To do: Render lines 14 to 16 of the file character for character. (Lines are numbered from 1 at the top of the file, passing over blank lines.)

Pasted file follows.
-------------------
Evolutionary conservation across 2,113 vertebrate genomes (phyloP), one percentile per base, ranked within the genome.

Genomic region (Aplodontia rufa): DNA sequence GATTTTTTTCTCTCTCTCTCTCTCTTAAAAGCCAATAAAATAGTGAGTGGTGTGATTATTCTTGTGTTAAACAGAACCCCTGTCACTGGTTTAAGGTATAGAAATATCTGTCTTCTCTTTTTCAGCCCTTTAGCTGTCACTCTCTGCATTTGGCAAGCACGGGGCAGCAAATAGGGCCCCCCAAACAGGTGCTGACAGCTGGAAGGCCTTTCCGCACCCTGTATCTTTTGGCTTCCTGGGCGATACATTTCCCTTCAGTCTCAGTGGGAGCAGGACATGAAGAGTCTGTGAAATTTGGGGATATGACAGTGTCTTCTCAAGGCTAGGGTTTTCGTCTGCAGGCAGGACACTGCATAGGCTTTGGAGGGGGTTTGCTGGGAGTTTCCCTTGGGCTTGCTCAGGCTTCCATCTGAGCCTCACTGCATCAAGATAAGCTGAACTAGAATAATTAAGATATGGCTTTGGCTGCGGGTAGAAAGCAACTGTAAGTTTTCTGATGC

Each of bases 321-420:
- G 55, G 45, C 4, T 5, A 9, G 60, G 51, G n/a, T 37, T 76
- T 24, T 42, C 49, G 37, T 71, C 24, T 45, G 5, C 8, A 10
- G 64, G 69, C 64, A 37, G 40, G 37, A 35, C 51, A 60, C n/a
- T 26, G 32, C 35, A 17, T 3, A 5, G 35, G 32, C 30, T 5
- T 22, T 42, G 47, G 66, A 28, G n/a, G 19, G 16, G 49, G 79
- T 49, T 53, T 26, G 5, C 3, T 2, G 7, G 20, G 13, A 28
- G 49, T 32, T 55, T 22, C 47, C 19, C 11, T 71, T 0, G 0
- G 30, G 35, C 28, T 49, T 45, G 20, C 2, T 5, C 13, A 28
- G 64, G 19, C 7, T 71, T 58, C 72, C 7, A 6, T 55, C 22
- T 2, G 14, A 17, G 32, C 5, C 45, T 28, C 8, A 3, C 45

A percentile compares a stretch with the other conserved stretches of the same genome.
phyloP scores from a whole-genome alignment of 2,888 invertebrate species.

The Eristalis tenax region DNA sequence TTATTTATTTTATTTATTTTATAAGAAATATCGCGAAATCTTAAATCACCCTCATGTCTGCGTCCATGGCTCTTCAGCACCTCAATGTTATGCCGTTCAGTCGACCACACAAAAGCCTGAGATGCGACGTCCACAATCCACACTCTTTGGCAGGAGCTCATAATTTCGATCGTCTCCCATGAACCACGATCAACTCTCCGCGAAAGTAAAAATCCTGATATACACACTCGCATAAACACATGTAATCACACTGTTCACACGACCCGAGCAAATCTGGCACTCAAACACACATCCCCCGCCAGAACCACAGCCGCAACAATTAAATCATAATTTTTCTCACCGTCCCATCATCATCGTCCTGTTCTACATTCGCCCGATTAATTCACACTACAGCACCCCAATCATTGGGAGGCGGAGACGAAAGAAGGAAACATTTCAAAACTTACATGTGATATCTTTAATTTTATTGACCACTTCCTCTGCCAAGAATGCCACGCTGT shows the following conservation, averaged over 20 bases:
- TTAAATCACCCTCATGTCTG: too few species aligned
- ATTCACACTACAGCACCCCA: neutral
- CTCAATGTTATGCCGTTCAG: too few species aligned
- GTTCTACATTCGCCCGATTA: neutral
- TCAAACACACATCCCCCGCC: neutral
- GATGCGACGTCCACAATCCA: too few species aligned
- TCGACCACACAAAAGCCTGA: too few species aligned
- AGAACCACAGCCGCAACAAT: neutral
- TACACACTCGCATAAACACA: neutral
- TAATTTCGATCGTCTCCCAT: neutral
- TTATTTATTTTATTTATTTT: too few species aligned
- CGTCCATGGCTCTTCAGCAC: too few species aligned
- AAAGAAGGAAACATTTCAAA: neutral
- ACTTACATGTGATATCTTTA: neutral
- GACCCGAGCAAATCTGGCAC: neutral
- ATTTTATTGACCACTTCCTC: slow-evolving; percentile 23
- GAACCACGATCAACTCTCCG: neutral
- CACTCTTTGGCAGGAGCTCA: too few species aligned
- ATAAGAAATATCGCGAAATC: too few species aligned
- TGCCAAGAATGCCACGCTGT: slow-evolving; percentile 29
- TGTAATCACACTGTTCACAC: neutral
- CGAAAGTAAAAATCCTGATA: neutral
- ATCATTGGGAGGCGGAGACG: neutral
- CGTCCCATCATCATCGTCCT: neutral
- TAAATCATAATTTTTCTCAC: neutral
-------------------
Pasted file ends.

A percentile compares a stretch with the other conserved stretches of the same genome.
phyloP scores from a whole-genome alignment of 2,888 invertebrate species.

The Eristalis tenax region DNA sequence TTATTTATTTTATTTATTTTATAAGAAATATCGCGAAATCTTAAATCACCCTCATGTCTGCGTCCATGGCTCTTCAGCACCTCAATGTTATGCCGTTCAGTCGACCACACAAAAGCCTGAGATGCGACGTCCACAATCCACACTCTTTGGCAGGAGCTCATAATTTCGATCGTCTCCCATGAACCACGATCAACTCTCCGCGAAAGTAAAAATCCTGATATACACACTCGCATAAACACATGTAATCACACTGTTCACACGACCCGAGCAAATCTGGCACTCAAACACACATCCCCCGCCAGAACCACAGCCGCAACAATTAAATCATAATTTTTCTCACCGTCCCATCATCATCGTCCTGTTCTACATTCGCCCGATTAATTCACACTACAGCACCCCAATCATTGGGAGGCGGAGACGAAAGAAGGAAACATTTCAAAACTTACATGTGATATCTTTAATTTTATTGACCACTTCCTCTGCCAAGAATGCCACGCTGT shows the following conservation, averaged over 20 bases: